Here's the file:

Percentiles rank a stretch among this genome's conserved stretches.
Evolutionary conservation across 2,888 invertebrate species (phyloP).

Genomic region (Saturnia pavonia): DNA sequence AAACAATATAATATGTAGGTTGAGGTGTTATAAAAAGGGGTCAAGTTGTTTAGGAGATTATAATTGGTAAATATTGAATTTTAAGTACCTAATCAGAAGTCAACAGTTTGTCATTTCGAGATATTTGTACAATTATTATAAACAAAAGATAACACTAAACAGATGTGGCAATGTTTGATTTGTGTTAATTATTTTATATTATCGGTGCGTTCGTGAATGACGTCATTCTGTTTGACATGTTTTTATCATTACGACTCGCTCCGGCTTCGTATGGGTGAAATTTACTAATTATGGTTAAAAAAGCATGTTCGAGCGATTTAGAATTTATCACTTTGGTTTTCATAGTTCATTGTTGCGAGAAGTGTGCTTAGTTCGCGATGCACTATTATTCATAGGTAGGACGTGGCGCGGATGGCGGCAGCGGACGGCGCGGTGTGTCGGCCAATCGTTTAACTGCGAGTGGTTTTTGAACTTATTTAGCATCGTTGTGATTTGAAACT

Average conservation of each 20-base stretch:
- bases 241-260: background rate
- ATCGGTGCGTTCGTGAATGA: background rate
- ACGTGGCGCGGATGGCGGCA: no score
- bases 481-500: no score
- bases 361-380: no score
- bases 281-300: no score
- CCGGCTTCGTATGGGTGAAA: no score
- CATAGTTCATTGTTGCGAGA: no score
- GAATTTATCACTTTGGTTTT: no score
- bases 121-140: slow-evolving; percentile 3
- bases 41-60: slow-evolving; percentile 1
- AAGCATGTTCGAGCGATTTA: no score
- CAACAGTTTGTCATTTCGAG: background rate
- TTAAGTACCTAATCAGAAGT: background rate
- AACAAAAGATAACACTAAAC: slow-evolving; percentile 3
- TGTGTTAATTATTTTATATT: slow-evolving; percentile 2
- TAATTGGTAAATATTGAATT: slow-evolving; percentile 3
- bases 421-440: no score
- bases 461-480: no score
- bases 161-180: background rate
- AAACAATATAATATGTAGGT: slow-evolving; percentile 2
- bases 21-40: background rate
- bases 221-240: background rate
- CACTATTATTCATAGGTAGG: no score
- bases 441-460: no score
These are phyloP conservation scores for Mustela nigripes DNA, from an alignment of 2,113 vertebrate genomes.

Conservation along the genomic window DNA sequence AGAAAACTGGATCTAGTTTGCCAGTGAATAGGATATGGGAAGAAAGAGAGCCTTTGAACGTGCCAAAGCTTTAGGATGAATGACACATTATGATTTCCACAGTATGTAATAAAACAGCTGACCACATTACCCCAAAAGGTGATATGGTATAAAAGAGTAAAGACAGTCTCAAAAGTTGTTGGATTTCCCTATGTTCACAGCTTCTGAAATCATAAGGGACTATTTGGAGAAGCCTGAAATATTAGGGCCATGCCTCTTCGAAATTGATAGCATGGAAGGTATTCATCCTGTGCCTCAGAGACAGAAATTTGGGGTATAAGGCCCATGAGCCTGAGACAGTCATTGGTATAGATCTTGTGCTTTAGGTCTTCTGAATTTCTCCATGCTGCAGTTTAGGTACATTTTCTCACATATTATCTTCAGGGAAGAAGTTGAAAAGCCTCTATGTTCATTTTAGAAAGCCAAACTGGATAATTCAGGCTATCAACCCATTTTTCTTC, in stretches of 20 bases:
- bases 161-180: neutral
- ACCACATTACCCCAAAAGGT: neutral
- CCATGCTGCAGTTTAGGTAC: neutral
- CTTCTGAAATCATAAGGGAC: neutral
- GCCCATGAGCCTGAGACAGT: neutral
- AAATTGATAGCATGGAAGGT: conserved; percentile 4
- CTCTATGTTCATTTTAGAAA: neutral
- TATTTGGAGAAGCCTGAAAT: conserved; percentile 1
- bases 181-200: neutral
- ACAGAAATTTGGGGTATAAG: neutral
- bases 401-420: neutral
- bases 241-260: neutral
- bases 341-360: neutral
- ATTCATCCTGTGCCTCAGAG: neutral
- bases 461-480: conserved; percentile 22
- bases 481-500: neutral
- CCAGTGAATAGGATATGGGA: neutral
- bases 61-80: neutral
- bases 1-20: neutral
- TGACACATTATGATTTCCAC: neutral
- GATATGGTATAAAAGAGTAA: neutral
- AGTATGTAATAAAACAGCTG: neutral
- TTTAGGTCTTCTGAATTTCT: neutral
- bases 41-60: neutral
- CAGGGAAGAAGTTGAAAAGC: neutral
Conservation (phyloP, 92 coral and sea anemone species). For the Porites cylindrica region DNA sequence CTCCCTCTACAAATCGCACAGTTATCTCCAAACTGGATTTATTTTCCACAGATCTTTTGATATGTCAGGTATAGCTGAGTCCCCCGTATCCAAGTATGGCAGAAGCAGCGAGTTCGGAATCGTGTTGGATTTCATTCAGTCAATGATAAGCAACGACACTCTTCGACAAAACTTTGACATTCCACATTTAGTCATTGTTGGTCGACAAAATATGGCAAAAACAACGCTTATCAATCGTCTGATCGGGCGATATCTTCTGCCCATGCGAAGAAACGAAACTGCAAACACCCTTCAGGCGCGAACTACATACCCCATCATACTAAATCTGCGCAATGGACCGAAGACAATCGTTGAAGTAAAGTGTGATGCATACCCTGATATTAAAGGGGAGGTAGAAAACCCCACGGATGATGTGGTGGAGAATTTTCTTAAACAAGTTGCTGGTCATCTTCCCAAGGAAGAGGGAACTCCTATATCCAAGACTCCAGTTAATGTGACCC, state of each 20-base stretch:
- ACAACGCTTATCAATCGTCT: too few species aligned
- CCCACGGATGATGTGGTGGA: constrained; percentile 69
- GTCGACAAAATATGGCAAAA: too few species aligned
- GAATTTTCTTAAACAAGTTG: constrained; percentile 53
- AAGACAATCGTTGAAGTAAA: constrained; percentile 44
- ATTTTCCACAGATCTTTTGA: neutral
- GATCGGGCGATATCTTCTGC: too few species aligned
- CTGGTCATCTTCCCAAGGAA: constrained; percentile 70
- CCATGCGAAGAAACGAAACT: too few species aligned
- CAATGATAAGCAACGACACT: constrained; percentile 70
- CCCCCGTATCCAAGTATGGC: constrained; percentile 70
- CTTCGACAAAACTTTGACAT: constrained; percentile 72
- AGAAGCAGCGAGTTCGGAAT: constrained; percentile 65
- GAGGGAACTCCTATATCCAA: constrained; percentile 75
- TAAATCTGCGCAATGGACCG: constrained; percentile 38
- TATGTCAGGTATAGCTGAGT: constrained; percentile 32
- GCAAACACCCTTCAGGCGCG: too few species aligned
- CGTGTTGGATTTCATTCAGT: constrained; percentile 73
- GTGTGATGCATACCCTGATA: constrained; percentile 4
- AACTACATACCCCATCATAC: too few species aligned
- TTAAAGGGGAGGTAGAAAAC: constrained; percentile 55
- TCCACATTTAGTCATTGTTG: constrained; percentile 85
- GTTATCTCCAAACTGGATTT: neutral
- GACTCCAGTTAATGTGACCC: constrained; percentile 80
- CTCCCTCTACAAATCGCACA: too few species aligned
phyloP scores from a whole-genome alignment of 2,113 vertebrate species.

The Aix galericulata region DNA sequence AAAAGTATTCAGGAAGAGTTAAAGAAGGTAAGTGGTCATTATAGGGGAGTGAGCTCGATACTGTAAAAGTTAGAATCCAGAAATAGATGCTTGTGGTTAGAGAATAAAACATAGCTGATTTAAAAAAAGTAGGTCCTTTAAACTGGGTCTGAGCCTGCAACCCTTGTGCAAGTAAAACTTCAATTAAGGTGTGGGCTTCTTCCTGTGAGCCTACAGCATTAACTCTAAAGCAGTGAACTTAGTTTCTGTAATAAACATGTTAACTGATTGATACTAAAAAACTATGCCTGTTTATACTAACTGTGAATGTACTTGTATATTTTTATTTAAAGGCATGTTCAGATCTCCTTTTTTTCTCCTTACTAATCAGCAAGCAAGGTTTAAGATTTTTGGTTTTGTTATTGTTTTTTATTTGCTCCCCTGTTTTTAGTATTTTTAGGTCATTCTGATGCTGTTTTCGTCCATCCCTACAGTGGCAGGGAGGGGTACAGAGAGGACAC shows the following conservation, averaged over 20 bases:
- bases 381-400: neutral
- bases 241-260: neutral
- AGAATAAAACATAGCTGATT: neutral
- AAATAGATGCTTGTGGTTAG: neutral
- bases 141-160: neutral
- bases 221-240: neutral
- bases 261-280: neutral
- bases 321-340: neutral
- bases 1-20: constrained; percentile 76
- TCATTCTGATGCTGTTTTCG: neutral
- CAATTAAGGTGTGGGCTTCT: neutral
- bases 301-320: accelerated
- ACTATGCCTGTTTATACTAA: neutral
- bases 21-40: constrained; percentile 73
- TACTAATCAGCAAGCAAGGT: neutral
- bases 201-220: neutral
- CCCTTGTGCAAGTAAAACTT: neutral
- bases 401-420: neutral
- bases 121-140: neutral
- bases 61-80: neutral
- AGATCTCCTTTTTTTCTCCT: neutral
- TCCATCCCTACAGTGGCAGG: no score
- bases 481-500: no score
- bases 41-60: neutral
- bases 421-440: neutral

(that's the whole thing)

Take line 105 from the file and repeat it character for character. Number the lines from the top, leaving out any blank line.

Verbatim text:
- AGATCTCCTTTTTTTCTCCT: neutral